Violence Against Women Act Made Big Strides, But What's Next?

The vote by Congress to reauthorize the Violence Against Women Act (VAWA) Thursday is a major step forward for women’s human rights. While the VAWA has been law since 1994, the reauthorization expands protections for Native American women, immigrant women and the lesbian, gay, bisexual and transgender (LGBT) community—a key victory toward ending violence against all women.

Although Native American and Alaska Native women experience sexual violence at a much higher rate than other women in the United States—two and a half times higher—and although Department of Justice studies show that 86 percent of perpetrators are non-Native men, tribal authorities had had no jurisdiction to prosecute and mete out justice.

The VAWA reauthorization on Thursday changes that. The legislation restores tribal criminal jurisdiction over all persons committing domestic violence, dating violence, and violation of protection orders within Indian country, a critical step for Native women seeking justice. The new tribal provisions of VAWA also clarify tribal courts’ ability to issue protective orders.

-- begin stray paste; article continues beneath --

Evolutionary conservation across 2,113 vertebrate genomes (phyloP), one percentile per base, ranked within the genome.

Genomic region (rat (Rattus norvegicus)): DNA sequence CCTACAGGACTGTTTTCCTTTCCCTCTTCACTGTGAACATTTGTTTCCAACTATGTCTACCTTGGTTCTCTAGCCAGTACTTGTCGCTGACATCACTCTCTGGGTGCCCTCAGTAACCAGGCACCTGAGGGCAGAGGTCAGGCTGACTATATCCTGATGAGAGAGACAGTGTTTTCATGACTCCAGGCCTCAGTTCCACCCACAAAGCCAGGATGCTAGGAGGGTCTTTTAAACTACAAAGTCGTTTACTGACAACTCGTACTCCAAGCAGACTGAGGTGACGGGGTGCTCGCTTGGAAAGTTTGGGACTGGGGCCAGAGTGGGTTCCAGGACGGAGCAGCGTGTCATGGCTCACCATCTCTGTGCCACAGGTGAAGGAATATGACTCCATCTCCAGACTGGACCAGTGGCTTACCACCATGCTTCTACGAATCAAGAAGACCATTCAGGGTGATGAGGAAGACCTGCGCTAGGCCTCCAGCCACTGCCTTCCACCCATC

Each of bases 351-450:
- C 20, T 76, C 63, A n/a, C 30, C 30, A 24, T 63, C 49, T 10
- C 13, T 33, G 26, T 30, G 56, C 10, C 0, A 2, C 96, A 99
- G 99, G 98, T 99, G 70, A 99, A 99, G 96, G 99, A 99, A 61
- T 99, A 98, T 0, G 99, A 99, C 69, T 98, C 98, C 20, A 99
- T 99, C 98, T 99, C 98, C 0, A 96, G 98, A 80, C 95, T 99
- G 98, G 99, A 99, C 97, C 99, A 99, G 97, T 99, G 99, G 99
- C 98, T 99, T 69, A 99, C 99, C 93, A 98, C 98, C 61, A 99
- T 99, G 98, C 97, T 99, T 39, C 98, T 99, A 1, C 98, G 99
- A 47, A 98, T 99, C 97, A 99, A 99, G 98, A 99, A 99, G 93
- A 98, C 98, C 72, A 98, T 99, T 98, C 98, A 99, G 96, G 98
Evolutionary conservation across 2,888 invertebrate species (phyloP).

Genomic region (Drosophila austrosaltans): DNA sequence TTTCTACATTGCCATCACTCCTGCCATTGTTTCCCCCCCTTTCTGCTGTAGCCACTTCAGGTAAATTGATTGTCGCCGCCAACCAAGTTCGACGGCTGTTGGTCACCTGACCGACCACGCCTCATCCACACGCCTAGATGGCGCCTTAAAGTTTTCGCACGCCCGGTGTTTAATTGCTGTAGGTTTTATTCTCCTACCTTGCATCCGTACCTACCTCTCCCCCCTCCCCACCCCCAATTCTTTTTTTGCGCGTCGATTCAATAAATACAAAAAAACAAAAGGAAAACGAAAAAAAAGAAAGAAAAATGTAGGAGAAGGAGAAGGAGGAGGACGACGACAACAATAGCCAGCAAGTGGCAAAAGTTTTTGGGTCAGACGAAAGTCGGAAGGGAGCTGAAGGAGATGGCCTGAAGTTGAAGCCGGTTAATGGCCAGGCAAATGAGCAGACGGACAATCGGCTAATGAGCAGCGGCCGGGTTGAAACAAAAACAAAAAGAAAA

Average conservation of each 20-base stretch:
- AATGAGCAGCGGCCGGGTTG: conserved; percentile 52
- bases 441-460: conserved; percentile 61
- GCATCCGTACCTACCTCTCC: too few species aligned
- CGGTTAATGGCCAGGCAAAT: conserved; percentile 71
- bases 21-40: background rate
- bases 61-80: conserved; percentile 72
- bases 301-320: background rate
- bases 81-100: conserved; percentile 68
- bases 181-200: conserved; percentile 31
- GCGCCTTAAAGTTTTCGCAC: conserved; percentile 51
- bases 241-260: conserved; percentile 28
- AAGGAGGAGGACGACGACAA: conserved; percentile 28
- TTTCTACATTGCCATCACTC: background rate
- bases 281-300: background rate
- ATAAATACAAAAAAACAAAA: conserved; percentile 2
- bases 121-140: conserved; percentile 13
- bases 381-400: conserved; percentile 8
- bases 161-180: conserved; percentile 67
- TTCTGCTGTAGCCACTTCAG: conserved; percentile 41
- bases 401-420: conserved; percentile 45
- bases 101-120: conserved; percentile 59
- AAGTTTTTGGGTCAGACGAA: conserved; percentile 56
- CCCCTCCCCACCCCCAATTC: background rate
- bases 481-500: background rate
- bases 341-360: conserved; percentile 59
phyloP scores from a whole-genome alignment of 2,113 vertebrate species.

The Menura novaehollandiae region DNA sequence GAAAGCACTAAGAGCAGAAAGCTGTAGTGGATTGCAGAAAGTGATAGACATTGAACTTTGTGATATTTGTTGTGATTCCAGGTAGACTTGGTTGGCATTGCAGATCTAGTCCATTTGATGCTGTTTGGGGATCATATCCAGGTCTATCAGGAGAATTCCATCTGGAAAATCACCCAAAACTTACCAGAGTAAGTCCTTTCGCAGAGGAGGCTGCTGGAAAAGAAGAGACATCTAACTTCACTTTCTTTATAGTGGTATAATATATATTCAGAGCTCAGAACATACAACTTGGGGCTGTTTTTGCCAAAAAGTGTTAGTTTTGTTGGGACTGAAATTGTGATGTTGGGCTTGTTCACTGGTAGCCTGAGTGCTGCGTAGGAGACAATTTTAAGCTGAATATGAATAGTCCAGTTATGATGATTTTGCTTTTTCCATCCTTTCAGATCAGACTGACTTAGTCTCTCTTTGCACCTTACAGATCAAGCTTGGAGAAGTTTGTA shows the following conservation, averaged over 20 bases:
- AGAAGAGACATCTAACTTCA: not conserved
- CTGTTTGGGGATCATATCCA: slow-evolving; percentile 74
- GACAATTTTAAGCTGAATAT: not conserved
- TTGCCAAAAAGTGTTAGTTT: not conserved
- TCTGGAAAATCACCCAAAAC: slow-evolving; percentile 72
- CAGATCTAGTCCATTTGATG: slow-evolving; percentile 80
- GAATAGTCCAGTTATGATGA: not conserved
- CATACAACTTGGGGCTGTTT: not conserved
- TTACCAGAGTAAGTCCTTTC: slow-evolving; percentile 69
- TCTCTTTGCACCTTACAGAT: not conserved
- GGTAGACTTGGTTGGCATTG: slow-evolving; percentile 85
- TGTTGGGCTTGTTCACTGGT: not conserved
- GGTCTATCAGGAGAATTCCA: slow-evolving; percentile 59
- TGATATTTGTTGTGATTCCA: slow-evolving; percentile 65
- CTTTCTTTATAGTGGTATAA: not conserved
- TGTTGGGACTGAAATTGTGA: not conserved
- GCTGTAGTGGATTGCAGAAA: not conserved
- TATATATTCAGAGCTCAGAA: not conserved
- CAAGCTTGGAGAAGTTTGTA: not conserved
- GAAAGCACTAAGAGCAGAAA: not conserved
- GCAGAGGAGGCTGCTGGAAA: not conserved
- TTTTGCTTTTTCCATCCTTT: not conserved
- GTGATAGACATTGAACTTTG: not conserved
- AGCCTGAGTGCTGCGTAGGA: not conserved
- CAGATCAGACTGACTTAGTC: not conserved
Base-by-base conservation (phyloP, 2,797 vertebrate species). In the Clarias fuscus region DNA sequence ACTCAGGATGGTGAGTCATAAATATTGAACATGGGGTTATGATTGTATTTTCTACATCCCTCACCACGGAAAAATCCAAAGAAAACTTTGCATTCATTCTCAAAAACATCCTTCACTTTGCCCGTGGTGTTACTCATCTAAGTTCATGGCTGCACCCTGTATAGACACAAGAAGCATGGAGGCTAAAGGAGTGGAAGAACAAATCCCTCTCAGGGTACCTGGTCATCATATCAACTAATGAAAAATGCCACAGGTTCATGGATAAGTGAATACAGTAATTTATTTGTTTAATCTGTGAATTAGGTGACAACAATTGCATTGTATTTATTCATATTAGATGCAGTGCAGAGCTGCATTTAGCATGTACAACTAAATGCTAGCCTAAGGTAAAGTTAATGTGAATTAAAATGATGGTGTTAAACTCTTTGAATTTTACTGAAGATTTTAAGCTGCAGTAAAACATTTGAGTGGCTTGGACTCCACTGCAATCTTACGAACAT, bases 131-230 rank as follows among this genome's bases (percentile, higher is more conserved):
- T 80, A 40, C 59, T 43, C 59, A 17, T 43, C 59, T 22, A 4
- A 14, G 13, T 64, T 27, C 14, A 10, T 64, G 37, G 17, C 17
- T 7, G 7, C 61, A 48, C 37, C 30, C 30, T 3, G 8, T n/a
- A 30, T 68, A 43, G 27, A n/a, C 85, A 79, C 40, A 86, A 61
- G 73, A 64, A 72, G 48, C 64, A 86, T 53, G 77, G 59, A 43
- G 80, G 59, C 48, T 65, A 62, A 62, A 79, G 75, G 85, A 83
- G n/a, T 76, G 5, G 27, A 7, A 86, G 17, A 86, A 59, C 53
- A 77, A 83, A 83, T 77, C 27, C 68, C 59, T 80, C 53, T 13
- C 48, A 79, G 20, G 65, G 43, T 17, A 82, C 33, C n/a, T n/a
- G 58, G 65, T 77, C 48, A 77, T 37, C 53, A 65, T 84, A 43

In Maze of Injustice, a groundbreaking 2007 report, Amnesty International exposed the human rights crisis of sexual violence in Indian country. Native women face complex jurisdictional issues that make protection, reporting and prosecution of crimes of violence nearly impossible. Imagine calling the police to report domestic violence and having them tell you, “We don’t have jurisdiction, sorry.”

Abusers exploit these loopholes. In a recent Associated Press article, Diane Millich recounted her story of domestic violence by her husband:

Once, Diane said, her husband called the county sheriff himself “to show me that no one could stop him,” and indeed, two deputies came to their home and confirmed that they did not have jurisdiction to arrest him.

But this will no longer be true. The new tribal provisions in VAWA will help end impunity for violence and help Native American women access protective services and justice.

In addition to the critical new provisions for indigenous women, and expanded protections for immigrant women, new non-discrimination provisions in VAWA will also help ensure that LGBT survivors of violence, who often face discrimination based upon their sexual orientation and gender identity, are able to access life-saving support services.

The Violence Against Women Act has made a real difference in the lives and safety of women and girls. Its expansion is cause for celebration. Now we must act to see progress on this issue across the board.

First among these must be to end, once and for all, the complicated maze of legal issues that allows sexual violence against indigenous women to continue unabated. Congress must now act swiftly to give tribal authorities concurrent jurisdiction over all crimes committed on tribal land.